If I assemble the gearbox without tightening the large nut (45 lb torque) that holds on the kickstarter rachet and put on the outer cover I can shift up and down all day long - don't even have to move the mainshaft. Nice crisp clicking up and down and up and down through all the gears.
Then I remove the cover and tighten the nut. To get the nut on all the way I have to gently tap the mainshaft all the way in from the transmission side. Then when I put on the outer cover and try to shift I get one click up or down and that's it.
What am I doing WRONG!!! Should I be tightening the clutch nut before the nut at the gearbox end of the mainshaft?
In 1967 the length of the mainshaft, T914, was changed slightly after eng number DU48144, new number T2436. As a wild guess I'm wondering if an earlier mainshaft was installed in your bike, I don't even know if that's possibles? Just a thought.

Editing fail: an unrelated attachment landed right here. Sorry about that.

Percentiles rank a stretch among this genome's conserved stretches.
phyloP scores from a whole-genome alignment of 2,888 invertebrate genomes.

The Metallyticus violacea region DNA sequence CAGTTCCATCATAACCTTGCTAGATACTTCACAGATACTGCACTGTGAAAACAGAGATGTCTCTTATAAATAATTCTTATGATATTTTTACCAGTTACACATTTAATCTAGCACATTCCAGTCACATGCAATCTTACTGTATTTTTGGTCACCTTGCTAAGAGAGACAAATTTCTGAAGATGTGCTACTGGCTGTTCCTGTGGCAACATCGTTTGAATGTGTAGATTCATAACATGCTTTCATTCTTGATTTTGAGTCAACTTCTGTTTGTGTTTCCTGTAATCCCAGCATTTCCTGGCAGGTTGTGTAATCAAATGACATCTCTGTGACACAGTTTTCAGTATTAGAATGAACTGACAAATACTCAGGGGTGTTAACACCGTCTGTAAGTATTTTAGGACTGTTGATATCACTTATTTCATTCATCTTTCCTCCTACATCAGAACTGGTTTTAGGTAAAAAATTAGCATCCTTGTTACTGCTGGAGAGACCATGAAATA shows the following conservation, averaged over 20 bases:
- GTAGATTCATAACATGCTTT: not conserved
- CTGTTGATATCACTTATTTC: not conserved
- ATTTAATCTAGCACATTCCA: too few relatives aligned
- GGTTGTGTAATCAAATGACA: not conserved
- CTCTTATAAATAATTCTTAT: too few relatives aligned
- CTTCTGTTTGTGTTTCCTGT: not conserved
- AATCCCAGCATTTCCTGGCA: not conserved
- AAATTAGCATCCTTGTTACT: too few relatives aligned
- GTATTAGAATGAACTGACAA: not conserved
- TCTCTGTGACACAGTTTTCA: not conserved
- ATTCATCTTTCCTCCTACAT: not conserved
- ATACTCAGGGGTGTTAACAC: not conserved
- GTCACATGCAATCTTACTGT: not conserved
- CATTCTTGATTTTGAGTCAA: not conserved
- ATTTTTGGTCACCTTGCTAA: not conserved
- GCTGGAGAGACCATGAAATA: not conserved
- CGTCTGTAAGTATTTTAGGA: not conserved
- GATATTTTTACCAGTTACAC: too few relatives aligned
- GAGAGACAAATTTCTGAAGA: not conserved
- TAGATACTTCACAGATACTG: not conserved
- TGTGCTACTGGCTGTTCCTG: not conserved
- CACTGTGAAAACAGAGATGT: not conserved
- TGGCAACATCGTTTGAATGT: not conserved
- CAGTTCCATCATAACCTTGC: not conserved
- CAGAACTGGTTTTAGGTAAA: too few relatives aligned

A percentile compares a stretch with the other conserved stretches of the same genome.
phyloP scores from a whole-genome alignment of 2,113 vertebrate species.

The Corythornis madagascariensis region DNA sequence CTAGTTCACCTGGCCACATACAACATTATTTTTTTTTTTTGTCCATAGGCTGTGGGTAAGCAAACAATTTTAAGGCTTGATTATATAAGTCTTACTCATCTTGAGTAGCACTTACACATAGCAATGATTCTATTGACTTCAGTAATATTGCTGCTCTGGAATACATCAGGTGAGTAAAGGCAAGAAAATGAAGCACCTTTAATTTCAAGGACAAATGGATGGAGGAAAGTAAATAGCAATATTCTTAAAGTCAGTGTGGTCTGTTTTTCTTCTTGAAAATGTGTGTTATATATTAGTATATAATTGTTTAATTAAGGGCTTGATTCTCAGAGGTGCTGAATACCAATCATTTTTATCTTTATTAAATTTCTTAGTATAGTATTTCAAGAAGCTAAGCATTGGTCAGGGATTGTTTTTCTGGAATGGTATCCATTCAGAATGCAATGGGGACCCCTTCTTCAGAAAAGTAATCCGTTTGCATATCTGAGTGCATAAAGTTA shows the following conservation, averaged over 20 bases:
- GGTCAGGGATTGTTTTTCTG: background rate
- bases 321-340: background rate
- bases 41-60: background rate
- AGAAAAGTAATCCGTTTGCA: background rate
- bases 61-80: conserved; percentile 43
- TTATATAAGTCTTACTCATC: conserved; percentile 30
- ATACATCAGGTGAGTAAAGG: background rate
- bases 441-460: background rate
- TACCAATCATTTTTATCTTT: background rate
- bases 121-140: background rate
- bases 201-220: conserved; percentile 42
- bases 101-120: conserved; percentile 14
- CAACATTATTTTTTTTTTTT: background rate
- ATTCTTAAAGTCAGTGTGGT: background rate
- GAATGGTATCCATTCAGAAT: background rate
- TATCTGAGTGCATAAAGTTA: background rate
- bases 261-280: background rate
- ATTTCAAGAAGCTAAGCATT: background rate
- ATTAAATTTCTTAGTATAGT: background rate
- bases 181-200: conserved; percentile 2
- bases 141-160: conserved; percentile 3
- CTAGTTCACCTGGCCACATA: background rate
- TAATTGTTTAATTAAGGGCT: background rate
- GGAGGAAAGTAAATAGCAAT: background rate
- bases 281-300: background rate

Tore down the clutch and gearbox again yesterday afternoon and got everything back together this evening.
Now, on the shop floor, the gears downshift perfectly, but when going up through the gears it almost always ends up in neutral and then it takes a second lift of the shift lever to get it into gear.
See the pattern here? I can get it to shift up or down ok, but not both at the same time.
I checked, and both pawls in the outer cover seem to go up and down freely in their bores.
I compared all new parts (outer gearbox pawls and guide plate, camplate, camplate plunger, and camplate operating quadrant) to originals. The replacement camplate is the later version, with fewer neutral notches, but other than that identical to the old part.